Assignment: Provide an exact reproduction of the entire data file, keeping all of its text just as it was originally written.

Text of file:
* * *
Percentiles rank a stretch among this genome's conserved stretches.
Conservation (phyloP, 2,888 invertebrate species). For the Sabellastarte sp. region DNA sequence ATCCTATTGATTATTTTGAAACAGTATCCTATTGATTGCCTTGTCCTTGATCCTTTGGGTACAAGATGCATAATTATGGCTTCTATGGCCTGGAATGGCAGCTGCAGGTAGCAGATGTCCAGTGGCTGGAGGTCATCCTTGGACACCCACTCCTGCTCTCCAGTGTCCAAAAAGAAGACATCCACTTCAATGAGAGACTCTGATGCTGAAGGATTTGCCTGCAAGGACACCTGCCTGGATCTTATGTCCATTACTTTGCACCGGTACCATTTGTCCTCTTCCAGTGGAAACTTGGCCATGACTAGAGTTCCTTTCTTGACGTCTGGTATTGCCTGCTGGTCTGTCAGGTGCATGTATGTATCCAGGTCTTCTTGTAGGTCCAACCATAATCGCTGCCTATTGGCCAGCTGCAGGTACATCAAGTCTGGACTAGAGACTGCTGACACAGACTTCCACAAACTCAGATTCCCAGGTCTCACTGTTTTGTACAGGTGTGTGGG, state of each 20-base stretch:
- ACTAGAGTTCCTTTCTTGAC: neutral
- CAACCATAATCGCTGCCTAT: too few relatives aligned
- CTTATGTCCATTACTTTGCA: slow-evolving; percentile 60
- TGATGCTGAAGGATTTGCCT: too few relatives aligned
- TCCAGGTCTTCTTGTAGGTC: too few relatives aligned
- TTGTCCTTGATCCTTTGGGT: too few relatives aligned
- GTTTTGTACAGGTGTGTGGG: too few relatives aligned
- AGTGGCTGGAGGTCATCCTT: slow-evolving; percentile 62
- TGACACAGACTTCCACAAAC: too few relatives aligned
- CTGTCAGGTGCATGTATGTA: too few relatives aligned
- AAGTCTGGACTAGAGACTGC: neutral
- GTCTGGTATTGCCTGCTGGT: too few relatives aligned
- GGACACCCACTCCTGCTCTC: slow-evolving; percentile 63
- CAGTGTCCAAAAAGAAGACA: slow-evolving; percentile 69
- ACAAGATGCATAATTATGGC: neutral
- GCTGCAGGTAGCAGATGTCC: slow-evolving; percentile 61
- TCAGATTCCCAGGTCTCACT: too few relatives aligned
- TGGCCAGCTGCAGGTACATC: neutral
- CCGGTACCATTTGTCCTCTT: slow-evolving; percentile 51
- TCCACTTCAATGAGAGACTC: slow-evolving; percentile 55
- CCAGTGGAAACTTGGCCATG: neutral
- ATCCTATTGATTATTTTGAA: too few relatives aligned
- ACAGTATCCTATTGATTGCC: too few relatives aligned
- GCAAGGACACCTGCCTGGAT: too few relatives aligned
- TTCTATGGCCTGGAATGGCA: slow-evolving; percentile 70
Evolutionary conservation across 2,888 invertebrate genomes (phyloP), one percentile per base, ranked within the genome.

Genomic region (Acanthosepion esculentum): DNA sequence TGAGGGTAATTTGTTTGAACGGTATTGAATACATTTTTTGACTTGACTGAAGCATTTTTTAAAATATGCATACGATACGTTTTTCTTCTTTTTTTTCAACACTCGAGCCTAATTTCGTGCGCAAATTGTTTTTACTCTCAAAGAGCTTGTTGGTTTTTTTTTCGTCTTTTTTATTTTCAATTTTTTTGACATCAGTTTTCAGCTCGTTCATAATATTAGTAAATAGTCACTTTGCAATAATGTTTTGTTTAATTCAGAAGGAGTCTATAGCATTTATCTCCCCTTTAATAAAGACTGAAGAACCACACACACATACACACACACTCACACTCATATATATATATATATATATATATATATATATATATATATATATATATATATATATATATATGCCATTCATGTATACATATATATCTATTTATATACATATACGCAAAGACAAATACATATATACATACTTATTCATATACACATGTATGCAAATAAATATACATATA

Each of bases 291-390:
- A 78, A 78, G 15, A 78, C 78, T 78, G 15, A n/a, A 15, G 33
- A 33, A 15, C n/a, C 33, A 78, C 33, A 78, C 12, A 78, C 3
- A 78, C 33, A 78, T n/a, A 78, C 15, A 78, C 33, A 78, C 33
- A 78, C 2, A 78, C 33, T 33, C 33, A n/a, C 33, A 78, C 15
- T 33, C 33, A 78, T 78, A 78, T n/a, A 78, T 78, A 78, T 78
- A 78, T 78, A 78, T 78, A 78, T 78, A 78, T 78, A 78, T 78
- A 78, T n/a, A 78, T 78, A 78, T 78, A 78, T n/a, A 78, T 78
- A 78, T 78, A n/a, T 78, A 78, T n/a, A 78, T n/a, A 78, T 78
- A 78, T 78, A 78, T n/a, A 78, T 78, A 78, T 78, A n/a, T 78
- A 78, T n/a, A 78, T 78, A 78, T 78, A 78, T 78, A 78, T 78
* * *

Percentiles rank a stretch among this genome's conserved stretches.
Conservation (phyloP, 2,888 invertebrate species). For the Sabellastarte sp. region DNA sequence ATCCTATTGATTATTTTGAAACAGTATCCTATTGATTGCCTTGTCCTTGATCCTTTGGGTACAAGATGCATAATTATGGCTTCTATGGCCTGGAATGGCAGCTGCAGGTAGCAGATGTCCAGTGGCTGGAGGTCATCCTTGGACACCCACTCCTGCTCTCCAGTGTCCAAAAAGAAGACATCCACTTCAATGAGAGACTCTGATGCTGAAGGATTTGCCTGCAAGGACACCTGCCTGGATCTTATGTCCATTACTTTGCACCGGTACCATTTGTCCTCTTCCAGTGGAAACTTGGCCATGACTAGAGTTCCTTTCTTGACGTCTGGTATTGCCTGCTGGTCTGTCAGGTGCATGTATGTATCCAGGTCTTCTTGTAGGTCCAACCATAATCGCTGCCTATTGGCCAGCTGCAGGTACATCAAGTCTGGACTAGAGACTGCTGACACAGACTTCCACAAACTCAGATTCCCAGGTCTCACTGTTTTGTACAGGTGTGTGGG, state of each 20-base stretch:
- ACTAGAGTTCCTTTCTTGAC: neutral
- CAACCATAATCGCTGCCTAT: too few relatives aligned
- CTTATGTCCATTACTTTGCA: slow-evolving; percentile 60
- TGATGCTGAAGGATTTGCCT: too few relatives aligned
- TCCAGGTCTTCTTGTAGGTC: too few relatives aligned
- TTGTCCTTGATCCTTTGGGT: too few relatives aligned
- GTTTTGTACAGGTGTGTGGG: too few relatives aligned
- AGTGGCTGGAGGTCATCCTT: slow-evolving; percentile 62
- TGACACAGACTTCCACAAAC: too few relatives aligned
- CTGTCAGGTGCATGTATGTA: too few relatives aligned
- AAGTCTGGACTAGAGACTGC: neutral
- GTCTGGTATTGCCTGCTGGT: too few relatives aligned
- GGACACCCACTCCTGCTCTC: slow-evolving; percentile 63
- CAGTGTCCAAAAAGAAGACA: slow-evolving; percentile 69
- ACAAGATGCATAATTATGGC: neutral
- GCTGCAGGTAGCAGATGTCC: slow-evolving; percentile 61
- TCAGATTCCCAGGTCTCACT: too few relatives aligned
- TGGCCAGCTGCAGGTACATC: neutral
- CCGGTACCATTTGTCCTCTT: slow-evolving; percentile 51
- TCCACTTCAATGAGAGACTC: slow-evolving; percentile 55
- CCAGTGGAAACTTGGCCATG: neutral
- ATCCTATTGATTATTTTGAA: too few relatives aligned
- ACAGTATCCTATTGATTGCC: too few relatives aligned
- GCAAGGACACCTGCCTGGAT: too few relatives aligned
- TTCTATGGCCTGGAATGGCA: slow-evolving; percentile 70
Evolutionary conservation across 2,888 invertebrate genomes (phyloP), one percentile per base, ranked within the genome.

Genomic region (Acanthosepion esculentum): DNA sequence TGAGGGTAATTTGTTTGAACGGTATTGAATACATTTTTTGACTTGACTGAAGCATTTTTTAAAATATGCATACGATACGTTTTTCTTCTTTTTTTTCAACACTCGAGCCTAATTTCGTGCGCAAATTGTTTTTACTCTCAAAGAGCTTGTTGGTTTTTTTTTCGTCTTTTTTATTTTCAATTTTTTTGACATCAGTTTTCAGCTCGTTCATAATATTAGTAAATAGTCACTTTGCAATAATGTTTTGTTTAATTCAGAAGGAGTCTATAGCATTTATCTCCCCTTTAATAAAGACTGAAGAACCACACACACATACACACACACTCACACTCATATATATATATATATATATATATATATATATATATATATATATATATATATATATATATATGCCATTCATGTATACATATATATCTATTTATATACATATACGCAAAGACAAATACATATATACATACTTATTCATATACACATGTATGCAAATAAATATACATATA

Each of bases 291-390:
- A 78, A 78, G 15, A 78, C 78, T 78, G 15, A n/a, A 15, G 33
- A 33, A 15, C n/a, C 33, A 78, C 33, A 78, C 12, A 78, C 3
- A 78, C 33, A 78, T n/a, A 78, C 15, A 78, C 33, A 78, C 33
- A 78, C 2, A 78, C 33, T 33, C 33, A n/a, C 33, A 78, C 15
- T 33, C 33, A 78, T 78, A 78, T n/a, A 78, T 78, A 78, T 78
- A 78, T 78, A 78, T 78, A 78, T 78, A 78, T 78, A 78, T 78
- A 78, T n/a, A 78, T 78, A 78, T 78, A 78, T n/a, A 78, T 78
- A 78, T 78, A n/a, T 78, A 78, T n/a, A 78, T n/a, A 78, T 78
- A 78, T 78, A 78, T n/a, A 78, T 78, A 78, T 78, A n/a, T 78
- A 78, T n/a, A 78, T 78, A 78, T 78, A 78, T 78, A 78, T 78